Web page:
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I flip my last burger today

  Wed 1st June 2022

My last day at work today before I return to my natural habit, the railway.

Some of the more advanced culinary techniques demanded in the role are beyond me. The other day it took me seven eggs to crack one without breaking the yolk.

My slovenly bosses have been easy-going and sweary, addressing me as "babs" and "love". My colleague made koftas yesterday -- basically long lamb sausages, skewered. A customer remarked on their similarity to a turd, whilst another, hearing him, said "I'm not eating that shit."

I am itching to leave now though. I regularly work an eleven-hour shift, and once a month or so, I'm there from seven till nine. In eighteen months I've had one break of twenty minutes. I am fed up with cleaning the place, only to come in and see the manager and her husband have fucked it all up again, yellowing grease all over the cooker rings, knives laying unwashed on a jumble sale of cross-contaminated chopping boards, the sink spattered with the ingredients for Vegetable Surprise, and a permanent lining of scum on the dishwashing machine. And making endless fucking cheeseburger and chips. "Cheeseburger and chips." How I resent that phrase now..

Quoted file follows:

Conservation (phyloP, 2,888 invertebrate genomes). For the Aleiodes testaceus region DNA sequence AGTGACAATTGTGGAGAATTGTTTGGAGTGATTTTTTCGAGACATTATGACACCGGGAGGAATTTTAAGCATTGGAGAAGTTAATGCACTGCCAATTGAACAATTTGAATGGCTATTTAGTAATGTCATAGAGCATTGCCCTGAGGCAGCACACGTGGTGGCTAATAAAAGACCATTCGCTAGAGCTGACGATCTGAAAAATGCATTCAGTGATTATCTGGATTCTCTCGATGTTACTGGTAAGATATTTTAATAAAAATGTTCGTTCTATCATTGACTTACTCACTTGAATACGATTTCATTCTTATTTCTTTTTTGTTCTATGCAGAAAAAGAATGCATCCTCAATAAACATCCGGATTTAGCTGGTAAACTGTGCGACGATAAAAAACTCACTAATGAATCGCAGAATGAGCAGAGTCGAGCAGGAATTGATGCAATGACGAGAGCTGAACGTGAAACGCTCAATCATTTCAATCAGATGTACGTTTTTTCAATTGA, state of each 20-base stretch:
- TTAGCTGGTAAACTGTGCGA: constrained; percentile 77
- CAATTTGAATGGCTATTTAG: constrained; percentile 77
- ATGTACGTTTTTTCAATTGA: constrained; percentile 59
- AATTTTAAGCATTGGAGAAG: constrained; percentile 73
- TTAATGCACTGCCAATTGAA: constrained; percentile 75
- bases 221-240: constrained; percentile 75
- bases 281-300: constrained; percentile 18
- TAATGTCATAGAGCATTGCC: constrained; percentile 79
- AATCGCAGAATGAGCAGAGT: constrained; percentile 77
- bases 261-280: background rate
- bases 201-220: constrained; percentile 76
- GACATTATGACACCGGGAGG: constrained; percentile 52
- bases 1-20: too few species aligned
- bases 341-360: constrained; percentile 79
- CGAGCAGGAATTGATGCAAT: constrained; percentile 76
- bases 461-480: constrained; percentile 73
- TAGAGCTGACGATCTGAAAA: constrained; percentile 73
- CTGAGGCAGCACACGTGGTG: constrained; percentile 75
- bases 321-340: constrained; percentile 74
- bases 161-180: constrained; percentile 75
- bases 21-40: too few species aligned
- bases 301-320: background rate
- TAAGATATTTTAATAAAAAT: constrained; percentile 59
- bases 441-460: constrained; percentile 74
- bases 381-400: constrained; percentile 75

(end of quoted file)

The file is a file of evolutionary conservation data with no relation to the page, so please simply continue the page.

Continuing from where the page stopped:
Soon, I will be pushing my trolley through the train as we trundle along past Tenby and Carmarthen. Bit of flirting with dolled-up middle-aged women on their way to a night out, bit of banter with rugby lads. There will be times when I'm looking out of the window upon the comely contours of Wales. One is encouraged to learn some Welsh, a task I relish taking on. My other two (very ropey) languages are both Romance, so it will be good to wrestle with a bit of Brythonic.

Me and Trina spent the week before last on Brač, the largest island in the Adriatic. I enjoyed myself, although I didn't quite realise what a poolside holiday with DJs meant. It seemed to involve sitting by the side of a pool and listening to music being played by DJs.

I found the glare of the white stone and the water a bit intense, to the same degree that I didn't feel comfortable being the only person poolside dressed in long trousers, leather shoes and a long-sleeved shirt, being too timid to expose my pasty Lancastrian figure, and lacking any covering for my manly area other than my Ethel Austin pants.

The music veered between a superior school disco and, occasionally, top drawer Soulful House, including an all-too short half an hour of early House and New York Garage. There was a bit of unpleasantness one evening when someone went over to four local girls, late teens or early twenties, jabbing at her armband which showed she'd paid for the event and clearly asking that they exit the dancefloor. FFS, they live on an island of thirteen thousand people. Let them have a night out.